When Cindy Goehring saw a mother with her child crying with happiness that they could afford clothing for the winter, she knew the first annual Project Connect had a real impact on people in the community.
Members of more than a dozen organizations came together at the Aberdeen Civic Arena to offer a variety of social services and information to people in need of a hand up on Tuesday as part of the inaugural Project Connect in Aberdeen.
Goehring, the northeast regional director of Volunteers of America, said it was gratifying to see people getting the help they needed.
Project Connect gave information to people who are homeless, have inadequate housing or are in a difficult living situation. It also gave access to programs that can assist those in need in a variety of ways, including job hunting, getting housing or learning how to speak English.
"It's a one-stop shop for human services, agencies and resources," said Taylor Whitehead, an AmeriCorps and VISTA volunteer working with Lutheran Social Services.
People who attended the event also were offered a meal of hot pork sandwiches with fruits and vegetables, a free haircut and a chance to find affordable clothes at the makeshift thrift store.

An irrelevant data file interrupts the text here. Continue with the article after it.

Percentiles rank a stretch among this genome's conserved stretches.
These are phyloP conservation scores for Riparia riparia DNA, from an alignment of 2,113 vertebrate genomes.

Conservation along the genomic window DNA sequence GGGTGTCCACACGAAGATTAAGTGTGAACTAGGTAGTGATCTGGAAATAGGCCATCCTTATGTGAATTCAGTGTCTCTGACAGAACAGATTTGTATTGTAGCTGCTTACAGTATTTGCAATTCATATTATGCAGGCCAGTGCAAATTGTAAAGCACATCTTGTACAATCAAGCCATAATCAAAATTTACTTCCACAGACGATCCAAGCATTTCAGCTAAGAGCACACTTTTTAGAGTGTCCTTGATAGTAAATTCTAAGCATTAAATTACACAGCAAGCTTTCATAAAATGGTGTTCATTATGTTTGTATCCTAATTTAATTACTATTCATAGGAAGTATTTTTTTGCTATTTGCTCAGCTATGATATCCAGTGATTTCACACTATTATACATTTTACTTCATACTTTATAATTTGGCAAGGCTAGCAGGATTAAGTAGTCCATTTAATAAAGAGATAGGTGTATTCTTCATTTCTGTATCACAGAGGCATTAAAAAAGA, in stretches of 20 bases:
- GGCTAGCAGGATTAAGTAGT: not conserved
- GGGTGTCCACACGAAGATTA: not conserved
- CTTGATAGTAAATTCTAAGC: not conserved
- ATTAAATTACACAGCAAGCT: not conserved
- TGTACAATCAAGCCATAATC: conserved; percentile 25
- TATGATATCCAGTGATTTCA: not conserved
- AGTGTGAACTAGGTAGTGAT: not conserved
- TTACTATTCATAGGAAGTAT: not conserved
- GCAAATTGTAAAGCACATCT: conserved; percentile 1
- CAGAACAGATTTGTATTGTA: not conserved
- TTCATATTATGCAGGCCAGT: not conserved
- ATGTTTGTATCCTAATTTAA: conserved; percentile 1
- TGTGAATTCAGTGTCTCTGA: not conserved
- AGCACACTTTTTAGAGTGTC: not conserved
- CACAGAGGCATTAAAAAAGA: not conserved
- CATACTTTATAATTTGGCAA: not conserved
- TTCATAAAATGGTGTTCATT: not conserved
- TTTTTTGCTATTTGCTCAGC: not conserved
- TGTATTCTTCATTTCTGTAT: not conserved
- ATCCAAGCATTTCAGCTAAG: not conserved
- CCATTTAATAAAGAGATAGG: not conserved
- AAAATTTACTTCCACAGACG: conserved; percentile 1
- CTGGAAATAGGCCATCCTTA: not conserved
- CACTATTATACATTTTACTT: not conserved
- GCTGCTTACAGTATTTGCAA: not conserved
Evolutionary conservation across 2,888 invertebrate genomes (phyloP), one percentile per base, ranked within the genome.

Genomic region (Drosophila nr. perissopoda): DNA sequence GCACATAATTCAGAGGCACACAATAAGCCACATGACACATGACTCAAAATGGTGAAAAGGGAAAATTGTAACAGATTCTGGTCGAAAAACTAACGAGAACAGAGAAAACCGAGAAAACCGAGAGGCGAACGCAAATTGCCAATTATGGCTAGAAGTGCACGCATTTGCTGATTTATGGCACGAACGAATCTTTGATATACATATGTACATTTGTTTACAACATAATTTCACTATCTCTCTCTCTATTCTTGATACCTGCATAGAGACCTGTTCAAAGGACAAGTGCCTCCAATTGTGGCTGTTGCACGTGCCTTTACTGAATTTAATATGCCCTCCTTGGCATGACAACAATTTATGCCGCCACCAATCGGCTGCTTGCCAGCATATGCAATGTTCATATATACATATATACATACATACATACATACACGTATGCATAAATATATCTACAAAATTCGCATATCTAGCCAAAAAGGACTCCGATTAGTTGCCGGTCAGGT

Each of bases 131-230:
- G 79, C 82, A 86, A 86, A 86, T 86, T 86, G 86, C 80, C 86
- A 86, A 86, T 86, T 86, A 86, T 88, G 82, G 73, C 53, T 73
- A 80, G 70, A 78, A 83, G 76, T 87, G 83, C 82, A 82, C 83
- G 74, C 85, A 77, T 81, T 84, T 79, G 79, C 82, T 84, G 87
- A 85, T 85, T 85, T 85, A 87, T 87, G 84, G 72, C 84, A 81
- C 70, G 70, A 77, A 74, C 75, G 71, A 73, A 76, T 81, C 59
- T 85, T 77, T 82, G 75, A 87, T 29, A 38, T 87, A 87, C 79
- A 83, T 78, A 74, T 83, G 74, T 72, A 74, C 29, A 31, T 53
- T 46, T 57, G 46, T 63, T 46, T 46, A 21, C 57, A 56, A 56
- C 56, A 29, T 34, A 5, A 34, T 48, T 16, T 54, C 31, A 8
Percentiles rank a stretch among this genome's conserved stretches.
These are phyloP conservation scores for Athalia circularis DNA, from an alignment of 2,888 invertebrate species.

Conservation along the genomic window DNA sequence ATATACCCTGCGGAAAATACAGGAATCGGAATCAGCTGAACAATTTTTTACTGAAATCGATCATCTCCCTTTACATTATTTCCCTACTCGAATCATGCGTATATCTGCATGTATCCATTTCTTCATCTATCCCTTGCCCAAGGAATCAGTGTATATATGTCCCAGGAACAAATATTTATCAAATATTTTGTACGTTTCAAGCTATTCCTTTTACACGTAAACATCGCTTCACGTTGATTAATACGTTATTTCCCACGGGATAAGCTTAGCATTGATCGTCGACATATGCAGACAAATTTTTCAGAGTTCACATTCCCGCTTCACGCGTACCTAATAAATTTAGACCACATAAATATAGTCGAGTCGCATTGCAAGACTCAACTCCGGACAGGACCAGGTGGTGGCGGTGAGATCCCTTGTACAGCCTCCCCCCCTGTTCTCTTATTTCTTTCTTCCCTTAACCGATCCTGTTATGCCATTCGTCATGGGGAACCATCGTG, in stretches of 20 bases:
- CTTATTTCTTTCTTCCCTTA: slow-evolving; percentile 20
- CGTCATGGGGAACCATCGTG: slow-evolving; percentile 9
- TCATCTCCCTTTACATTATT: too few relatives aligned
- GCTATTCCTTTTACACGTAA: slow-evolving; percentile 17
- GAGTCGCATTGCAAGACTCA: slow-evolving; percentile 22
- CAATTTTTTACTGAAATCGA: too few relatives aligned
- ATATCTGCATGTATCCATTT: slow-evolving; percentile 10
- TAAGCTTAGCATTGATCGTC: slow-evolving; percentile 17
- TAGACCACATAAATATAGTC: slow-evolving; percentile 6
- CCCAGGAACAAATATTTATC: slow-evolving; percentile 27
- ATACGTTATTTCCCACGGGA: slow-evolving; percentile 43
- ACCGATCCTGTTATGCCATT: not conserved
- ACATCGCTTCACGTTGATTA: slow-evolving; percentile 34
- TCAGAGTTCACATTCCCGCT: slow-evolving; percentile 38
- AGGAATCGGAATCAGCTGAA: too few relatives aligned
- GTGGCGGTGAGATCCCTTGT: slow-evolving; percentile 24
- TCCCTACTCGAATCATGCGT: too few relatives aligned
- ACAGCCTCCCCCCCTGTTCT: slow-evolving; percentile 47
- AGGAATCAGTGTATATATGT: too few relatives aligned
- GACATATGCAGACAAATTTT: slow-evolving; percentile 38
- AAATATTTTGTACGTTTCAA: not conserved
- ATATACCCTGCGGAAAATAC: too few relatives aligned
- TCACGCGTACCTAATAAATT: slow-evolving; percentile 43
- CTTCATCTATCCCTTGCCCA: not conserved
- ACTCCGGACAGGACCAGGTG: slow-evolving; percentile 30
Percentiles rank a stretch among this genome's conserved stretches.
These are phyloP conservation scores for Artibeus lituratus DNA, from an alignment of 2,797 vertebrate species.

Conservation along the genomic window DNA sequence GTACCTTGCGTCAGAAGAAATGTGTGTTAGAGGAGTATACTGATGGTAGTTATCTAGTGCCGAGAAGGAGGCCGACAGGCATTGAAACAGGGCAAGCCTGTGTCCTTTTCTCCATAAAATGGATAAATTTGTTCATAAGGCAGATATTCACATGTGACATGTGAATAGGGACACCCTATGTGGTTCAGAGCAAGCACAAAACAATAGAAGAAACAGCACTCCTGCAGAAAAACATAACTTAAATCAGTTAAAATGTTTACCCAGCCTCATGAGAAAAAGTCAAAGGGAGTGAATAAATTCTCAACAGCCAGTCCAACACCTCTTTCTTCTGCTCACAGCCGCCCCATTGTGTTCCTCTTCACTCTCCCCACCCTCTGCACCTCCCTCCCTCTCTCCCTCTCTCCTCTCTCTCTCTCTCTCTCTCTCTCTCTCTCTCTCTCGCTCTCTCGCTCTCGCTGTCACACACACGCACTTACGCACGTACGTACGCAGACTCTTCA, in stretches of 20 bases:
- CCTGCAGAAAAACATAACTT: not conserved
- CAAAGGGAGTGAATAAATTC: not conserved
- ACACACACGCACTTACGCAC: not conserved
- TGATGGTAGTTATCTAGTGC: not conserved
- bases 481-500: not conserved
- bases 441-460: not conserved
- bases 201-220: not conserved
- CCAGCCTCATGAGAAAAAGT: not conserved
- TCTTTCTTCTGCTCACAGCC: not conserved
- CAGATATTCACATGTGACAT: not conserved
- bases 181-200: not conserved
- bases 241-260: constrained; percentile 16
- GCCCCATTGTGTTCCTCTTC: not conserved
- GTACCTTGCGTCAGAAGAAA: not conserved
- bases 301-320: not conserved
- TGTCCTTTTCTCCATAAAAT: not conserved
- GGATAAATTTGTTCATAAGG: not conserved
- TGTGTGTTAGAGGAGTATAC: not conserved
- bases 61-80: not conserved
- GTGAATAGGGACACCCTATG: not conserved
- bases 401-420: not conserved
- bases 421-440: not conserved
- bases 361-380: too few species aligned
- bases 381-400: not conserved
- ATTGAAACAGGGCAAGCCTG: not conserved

Jenni Baldwin of Aberdeen said this type of event is important because it helps out people who are caught in difficult situations.
"I'm unemployed, raising a 20-month-old grandson and my 10-year-old son, so money has been tight," Baldwin said.
Baldwin said that she is married to a truck driver, but he's on the road so often it is basically her and the two children living together.
Being able to buy affordable clothing at the thrift store and find social services to help feed her family has been incredibly helpful, Baldwin said. She is not homeless, but would be much worse off without the social programs offered at Project Connect.
"They should do something like this every year," Baldwin said.
Baldwin said she has some medical ailments and is hopeful she can find out how to file for disability.
The event ran in conjunction with the third annual Veteran's Stand Down, which offers programs specifically designed to help former members of the military.
Project Connect is a program that originated in San Francisco and is held nationwide, Goehring said.
Groups in Aberdeen decided to hold a Project Connect event because of the difficulty in finding people who needed assistance, she said.
Every person who attended Project Connect filled out an anonymous survey that detailed their monetary, health and living situation, which should give social groups in the area a better idea of how many people are struggling, Whitehead said.
If attendance is high enough, Project Connect will be an annual event in Aberdeen, she said.
Lutheran Social Services, Safe Harbor, the Northeast Mental Health Center, Volunteers of America, the Aberdeen Housing Authority and the South Dakota Department of Labor were just a few of the organizations that took part in Project Connect.